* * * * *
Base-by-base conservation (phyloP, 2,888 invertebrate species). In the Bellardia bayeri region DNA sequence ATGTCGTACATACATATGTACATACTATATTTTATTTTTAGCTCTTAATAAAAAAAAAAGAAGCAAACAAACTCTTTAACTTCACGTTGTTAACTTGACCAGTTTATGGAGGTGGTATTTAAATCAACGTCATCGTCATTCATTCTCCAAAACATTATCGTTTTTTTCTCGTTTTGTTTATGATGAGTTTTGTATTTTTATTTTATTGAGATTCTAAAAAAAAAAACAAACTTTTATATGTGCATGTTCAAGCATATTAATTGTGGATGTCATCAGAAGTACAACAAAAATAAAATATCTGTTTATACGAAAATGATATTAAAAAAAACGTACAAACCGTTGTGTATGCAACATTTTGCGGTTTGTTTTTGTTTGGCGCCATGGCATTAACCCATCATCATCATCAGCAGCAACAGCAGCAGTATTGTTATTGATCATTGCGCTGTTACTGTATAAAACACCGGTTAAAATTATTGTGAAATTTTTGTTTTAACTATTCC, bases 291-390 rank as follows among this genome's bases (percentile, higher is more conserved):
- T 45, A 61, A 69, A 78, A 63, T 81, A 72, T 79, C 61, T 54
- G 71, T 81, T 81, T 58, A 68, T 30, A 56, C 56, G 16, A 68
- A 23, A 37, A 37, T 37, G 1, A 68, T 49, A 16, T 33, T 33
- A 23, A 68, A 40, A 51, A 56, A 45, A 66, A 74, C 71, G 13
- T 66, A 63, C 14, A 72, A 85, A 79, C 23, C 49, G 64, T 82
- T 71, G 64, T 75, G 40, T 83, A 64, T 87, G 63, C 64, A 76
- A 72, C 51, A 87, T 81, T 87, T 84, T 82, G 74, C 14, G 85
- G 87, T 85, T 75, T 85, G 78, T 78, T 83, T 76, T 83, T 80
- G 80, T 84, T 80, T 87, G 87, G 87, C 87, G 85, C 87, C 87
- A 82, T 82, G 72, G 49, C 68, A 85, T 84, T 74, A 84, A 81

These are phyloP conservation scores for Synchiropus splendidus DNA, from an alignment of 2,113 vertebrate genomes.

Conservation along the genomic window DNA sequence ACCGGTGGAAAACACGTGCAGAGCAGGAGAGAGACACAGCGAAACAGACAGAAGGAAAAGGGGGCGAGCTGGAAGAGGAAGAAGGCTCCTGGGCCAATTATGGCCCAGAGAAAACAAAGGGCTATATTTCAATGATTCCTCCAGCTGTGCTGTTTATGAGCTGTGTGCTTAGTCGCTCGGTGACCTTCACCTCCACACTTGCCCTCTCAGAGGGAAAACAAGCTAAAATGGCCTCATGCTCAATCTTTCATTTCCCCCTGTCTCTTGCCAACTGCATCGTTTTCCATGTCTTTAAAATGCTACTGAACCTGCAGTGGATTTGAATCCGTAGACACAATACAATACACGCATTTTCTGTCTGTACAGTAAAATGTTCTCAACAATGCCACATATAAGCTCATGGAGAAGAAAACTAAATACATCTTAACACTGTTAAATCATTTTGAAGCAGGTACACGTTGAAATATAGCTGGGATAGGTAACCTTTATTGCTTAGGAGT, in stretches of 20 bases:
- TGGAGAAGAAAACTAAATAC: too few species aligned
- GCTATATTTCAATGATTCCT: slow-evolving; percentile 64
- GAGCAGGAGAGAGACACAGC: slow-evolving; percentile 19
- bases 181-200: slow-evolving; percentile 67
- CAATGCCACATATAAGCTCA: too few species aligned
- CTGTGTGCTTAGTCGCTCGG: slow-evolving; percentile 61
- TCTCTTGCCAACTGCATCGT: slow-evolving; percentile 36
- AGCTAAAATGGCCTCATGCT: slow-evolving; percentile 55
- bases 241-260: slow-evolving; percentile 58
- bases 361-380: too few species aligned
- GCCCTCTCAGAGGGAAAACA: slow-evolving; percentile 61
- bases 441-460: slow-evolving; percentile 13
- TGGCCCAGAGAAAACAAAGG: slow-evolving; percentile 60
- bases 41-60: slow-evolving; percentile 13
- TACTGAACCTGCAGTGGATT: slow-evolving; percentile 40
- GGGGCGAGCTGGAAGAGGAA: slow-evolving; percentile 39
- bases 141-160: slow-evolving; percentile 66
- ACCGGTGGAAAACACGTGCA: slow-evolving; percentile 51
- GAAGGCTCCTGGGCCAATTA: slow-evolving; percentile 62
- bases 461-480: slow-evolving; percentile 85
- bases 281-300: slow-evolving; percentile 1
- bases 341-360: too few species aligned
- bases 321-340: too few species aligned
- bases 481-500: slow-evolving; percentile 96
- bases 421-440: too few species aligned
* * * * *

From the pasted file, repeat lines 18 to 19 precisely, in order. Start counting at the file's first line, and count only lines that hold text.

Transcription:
- CAATGCCACATATAAGCTCA: too few species aligned
- CTGTGTGCTTAGTCGCTCGG: slow-evolving; percentile 61